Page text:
If you're looking for the latest news about the writings of Stuart J. Whitmore (author of: Lesson One: Revolution!; Two Boys, Two Planets; Journey to Yandol, and other stories; and, Wolf Block), you've found the perfect blog for that!
One of my "beta readers" for the Lesson One: Revolution! sequel (Extra Credit: Loyalty!) brought to my attention something that I should know to improve the story. (Warning: Very minor spoiler ahead.) Unlike an issue of word choice or punctuation (which were also detected), this is something about real life that would be helpful to know for many people, writers and non-writers alike. In the sequel, Dan sustains a serious injury and wants something to help deal with the pain. He has access to some first aid supplies that were in storage, and he opts to take some ibuprofen rather than a much stronger prescription drug because the latter is past its expiration date. That was written from my consumer-level "understanding" of medicine, and it turns out to not be the right choice. I'll fix the story, but read on to see what the right choice would be, and how what I learned from my beta reader could be helpful to you, and to your bank account.
Is it a major quake that will create a tsunami of change in the e-book market? Or is it a squib that is heard by the closest neighbors but which the rest of the world doesn't notice? Earlier this week, Barnes & Noble announced, as part of a corporate fiscal report, that the company's "Board of Directors authorized management to separate the Barnes & Noble Retail and NOOK Media businesses." In other words, the NOOK platform will become a separate business, spun off from the larger company. The change in the NOOK platform could be just what it needs to finally be a strong competitor to the Kindle platform. Or, it could be just a meaningless move in the platform's slow march toward following the Sony reader into the dim history of also-rans. It depends on how they manage the change. And when I say "manage the change" I mean break away from the plodding and ineffective "marketing" shown by Barnes & Noble today.
If you're keeping track, you'll notice this blog post is a couple days late. Considering the lack of outcry, I don't think anybody is paying attention that closely. However, I intend to keep up my weekly blog posting, and I did not want to miss my Friday post deadline. It happened, however, because I've been busy. Oh, sure, everyone is busy these days. I'm usually always busy. But this time I was extra busy. With what, you might ask? Well, helping another author prepare her novel for publishing, for one thing. But since this is my "writing news" blog, I'm happy to announce some news! Another thing that has kept me busy is a new novel: Extra Credit: Loyalty! As you might guess or already know, it is the sequel to Lesson One: Revolution! Although the sequel is not yet ready to be published, I've reached some important milestones recently, but only by staying busy and, unfortunately, letting a few things slide.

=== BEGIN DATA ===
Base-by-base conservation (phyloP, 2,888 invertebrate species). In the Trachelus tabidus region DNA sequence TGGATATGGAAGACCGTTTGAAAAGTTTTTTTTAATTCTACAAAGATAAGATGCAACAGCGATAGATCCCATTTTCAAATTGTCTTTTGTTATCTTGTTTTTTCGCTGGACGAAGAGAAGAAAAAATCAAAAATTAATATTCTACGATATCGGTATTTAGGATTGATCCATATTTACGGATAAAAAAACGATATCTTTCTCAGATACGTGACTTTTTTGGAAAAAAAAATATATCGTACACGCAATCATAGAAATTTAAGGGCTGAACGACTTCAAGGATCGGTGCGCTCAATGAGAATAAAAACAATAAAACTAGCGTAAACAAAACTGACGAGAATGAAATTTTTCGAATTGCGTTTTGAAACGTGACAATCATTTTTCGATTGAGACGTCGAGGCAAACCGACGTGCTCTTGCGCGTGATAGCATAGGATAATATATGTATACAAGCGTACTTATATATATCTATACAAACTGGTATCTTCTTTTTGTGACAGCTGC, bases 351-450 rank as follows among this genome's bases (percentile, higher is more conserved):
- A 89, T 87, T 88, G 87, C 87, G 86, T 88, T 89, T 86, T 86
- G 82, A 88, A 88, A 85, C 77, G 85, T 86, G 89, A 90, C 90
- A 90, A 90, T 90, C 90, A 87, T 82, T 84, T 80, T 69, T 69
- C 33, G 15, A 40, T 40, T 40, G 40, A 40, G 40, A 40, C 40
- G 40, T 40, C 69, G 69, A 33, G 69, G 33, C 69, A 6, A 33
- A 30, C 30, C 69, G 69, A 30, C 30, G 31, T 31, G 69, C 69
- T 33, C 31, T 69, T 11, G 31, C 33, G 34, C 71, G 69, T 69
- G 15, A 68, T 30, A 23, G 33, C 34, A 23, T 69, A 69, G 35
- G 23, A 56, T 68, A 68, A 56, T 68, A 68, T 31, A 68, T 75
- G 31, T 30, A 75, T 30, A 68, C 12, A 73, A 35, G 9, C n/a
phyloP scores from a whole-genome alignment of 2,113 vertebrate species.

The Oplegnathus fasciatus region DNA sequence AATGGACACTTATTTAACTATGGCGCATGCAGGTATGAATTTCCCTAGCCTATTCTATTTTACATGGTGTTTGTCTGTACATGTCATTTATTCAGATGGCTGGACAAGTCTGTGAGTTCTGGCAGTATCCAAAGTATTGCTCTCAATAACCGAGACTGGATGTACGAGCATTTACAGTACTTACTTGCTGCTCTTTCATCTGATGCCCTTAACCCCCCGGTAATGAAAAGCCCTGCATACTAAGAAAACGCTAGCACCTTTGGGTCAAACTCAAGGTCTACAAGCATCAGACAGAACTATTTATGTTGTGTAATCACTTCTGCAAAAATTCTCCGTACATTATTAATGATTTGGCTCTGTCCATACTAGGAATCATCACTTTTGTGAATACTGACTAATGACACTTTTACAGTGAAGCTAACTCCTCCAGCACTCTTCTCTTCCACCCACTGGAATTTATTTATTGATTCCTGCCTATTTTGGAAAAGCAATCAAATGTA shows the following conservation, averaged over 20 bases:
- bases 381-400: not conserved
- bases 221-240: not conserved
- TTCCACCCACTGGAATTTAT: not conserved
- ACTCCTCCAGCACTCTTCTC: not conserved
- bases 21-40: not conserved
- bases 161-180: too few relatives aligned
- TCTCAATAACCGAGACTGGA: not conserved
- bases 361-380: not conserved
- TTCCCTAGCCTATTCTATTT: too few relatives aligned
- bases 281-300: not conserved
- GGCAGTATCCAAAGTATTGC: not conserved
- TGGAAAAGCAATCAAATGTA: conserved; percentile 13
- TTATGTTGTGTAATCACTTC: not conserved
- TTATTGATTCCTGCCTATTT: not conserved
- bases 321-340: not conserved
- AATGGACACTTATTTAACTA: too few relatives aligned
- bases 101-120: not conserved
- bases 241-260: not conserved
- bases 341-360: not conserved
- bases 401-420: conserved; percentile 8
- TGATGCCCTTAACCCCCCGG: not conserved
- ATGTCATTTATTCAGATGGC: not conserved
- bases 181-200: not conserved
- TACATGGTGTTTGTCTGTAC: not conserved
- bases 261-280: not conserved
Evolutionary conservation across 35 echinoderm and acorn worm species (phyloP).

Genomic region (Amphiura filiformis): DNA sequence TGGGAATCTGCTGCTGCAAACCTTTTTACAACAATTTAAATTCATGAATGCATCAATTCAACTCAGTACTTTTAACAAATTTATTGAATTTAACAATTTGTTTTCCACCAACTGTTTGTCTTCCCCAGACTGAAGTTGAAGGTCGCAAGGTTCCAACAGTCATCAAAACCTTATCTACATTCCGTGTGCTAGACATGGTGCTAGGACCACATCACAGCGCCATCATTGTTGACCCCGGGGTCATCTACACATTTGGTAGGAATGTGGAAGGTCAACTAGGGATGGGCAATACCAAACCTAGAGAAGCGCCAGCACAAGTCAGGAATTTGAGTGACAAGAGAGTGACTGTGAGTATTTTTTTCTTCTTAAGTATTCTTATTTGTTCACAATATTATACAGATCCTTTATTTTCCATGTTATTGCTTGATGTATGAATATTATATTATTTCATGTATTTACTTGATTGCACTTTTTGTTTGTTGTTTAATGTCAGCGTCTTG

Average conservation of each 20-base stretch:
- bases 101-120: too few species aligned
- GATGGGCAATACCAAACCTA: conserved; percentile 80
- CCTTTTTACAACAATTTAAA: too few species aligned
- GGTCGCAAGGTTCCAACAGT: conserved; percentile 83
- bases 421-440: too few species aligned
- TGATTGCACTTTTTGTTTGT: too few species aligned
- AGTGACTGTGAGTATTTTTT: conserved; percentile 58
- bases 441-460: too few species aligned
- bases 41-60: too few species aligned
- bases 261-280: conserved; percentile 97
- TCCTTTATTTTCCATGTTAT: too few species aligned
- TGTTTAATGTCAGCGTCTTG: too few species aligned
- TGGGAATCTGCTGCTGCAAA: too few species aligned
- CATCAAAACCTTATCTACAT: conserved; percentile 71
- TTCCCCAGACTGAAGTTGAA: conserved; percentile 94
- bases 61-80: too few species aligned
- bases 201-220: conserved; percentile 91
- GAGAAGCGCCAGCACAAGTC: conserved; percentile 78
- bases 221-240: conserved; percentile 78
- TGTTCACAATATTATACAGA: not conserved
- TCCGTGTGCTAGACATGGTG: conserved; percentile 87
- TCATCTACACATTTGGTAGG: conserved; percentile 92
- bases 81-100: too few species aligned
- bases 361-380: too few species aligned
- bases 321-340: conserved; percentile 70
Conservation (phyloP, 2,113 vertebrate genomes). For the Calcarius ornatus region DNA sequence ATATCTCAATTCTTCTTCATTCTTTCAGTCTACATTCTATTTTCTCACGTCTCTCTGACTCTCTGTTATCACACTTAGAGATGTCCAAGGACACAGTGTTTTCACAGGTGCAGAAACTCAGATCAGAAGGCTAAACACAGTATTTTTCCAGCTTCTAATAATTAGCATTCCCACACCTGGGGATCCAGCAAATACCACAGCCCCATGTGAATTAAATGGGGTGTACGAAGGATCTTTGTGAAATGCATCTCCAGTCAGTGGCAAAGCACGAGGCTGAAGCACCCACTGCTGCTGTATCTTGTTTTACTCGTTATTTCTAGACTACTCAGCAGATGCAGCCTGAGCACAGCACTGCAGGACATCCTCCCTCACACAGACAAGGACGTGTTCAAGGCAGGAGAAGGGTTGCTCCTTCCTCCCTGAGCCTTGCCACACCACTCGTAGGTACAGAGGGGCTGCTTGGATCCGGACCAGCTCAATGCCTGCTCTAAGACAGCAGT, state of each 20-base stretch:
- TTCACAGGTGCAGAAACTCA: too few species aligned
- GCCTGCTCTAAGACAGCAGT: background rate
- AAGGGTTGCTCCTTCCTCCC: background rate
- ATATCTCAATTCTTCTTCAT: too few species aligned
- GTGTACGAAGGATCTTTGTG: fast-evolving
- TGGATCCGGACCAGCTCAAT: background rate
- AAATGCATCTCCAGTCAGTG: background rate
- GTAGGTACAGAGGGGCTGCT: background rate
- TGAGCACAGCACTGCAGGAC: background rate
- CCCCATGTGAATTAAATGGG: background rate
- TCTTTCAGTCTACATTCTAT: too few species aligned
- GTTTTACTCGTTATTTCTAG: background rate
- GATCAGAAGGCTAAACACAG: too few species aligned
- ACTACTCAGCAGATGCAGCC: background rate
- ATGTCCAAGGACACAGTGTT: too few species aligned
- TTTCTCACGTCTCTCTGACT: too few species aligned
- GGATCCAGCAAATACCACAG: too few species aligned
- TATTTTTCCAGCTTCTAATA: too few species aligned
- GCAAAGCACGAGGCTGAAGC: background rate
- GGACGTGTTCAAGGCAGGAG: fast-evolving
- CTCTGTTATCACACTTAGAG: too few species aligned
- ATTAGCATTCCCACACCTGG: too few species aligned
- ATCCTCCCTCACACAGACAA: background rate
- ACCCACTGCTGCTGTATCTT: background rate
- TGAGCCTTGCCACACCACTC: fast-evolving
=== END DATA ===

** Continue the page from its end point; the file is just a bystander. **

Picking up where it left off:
This week I decided to try a new approach to marketing Lesson One: Revolution!, for which I just reduced the price for the e-book edition. I've been intrigued by discussions on KBoards.com about using offers on Fiverr to promote books, so I decided to try my first paid advertising for book promotion. After I finally got funds into my Dwolla account, I ordered my first "Gig" (a unit of work on Fiverr). At the current book price and royalty rate, I only needed to sell a few copies to fully cover the Gig cost. The person offering the Gig indicated the promotion would be visible to 4000 people, so I had some vague hopes that I could get those few sales needed to break even. One nifty result was making my first sale of that novel on the NOOK platform, which has always performed vastly lower than the Kindle for my books overall. But did I break even and get a positive ROI? It's a bit of a trick question, as I'll explain below.
“On account of dragons, yes dragons, I must say that it is almost unfortunate that the beastly creatures have to stay hidden in the mountains.” That sentence was how I began my very first novel, as a teenager, somewhere around the late 1970s or early 1980s. While the book itself is nowhere near worthy of being published, that first line serves as a suitable introduction to this blog post. Among writers, a common point of discussion is how different people approach structuring their novels. Often when November rolls around, those participating in NaNoWriMo will identify with one of two groups, the “planners” and the “pantsers.” (The latter term is in reference to writing “by the seat of their pants,” i.e., without advance planning.) In this blog post I’ll explain how I started, how my approach has evolved over time, and what my approach is these days.